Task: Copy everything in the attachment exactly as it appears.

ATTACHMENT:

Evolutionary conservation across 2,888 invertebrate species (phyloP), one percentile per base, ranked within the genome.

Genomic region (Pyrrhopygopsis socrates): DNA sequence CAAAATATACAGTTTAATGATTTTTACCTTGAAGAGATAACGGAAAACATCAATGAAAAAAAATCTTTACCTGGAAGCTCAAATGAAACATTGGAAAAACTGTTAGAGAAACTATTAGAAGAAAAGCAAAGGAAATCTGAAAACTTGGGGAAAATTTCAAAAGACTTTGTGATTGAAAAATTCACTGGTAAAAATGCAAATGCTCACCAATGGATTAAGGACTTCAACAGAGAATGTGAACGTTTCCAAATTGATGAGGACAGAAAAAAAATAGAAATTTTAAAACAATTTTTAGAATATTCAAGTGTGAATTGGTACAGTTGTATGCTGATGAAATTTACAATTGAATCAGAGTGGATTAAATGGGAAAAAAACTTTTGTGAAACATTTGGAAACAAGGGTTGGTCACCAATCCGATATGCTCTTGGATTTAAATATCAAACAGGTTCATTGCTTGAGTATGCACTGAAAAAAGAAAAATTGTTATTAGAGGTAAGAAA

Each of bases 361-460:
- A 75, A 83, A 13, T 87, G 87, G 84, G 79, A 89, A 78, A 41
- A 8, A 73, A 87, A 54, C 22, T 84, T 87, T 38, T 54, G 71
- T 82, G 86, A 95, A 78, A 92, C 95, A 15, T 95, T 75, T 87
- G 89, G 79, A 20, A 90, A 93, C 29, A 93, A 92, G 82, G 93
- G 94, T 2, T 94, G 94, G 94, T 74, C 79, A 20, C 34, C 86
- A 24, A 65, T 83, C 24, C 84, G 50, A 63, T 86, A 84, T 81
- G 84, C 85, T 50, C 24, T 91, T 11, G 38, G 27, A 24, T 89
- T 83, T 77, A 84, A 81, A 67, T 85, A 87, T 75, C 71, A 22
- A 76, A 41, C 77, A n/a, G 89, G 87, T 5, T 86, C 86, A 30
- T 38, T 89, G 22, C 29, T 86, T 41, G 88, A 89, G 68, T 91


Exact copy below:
Evolutionary conservation across 2,888 invertebrate species (phyloP), one percentile per base, ranked within the genome.

Genomic region (Pyrrhopygopsis socrates): DNA sequence CAAAATATACAGTTTAATGATTTTTACCTTGAAGAGATAACGGAAAACATCAATGAAAAAAAATCTTTACCTGGAAGCTCAAATGAAACATTGGAAAAACTGTTAGAGAAACTATTAGAAGAAAAGCAAAGGAAATCTGAAAACTTGGGGAAAATTTCAAAAGACTTTGTGATTGAAAAATTCACTGGTAAAAATGCAAATGCTCACCAATGGATTAAGGACTTCAACAGAGAATGTGAACGTTTCCAAATTGATGAGGACAGAAAAAAAATAGAAATTTTAAAACAATTTTTAGAATATTCAAGTGTGAATTGGTACAGTTGTATGCTGATGAAATTTACAATTGAATCAGAGTGGATTAAATGGGAAAAAAACTTTTGTGAAACATTTGGAAACAAGGGTTGGTCACCAATCCGATATGCTCTTGGATTTAAATATCAAACAGGTTCATTGCTTGAGTATGCACTGAAAAAAGAAAAATTGTTATTAGAGGTAAGAAA

Each of bases 361-460:
- A 75, A 83, A 13, T 87, G 87, G 84, G 79, A 89, A 78, A 41
- A 8, A 73, A 87, A 54, C 22, T 84, T 87, T 38, T 54, G 71
- T 82, G 86, A 95, A 78, A 92, C 95, A 15, T 95, T 75, T 87
- G 89, G 79, A 20, A 90, A 93, C 29, A 93, A 92, G 82, G 93
- G 94, T 2, T 94, G 94, G 94, T 74, C 79, A 20, C 34, C 86
- A 24, A 65, T 83, C 24, C 84, G 50, A 63, T 86, A 84, T 81
- G 84, C 85, T 50, C 24, T 91, T 11, G 38, G 27, A 24, T 89
- T 83, T 77, A 84, A 81, A 67, T 85, A 87, T 75, C 71, A 22
- A 76, A 41, C 77, A n/a, G 89, G 87, T 5, T 86, C 86, A 30
- T 38, T 89, G 22, C 29, T 86, T 41, G 88, A 89, G 68, T 91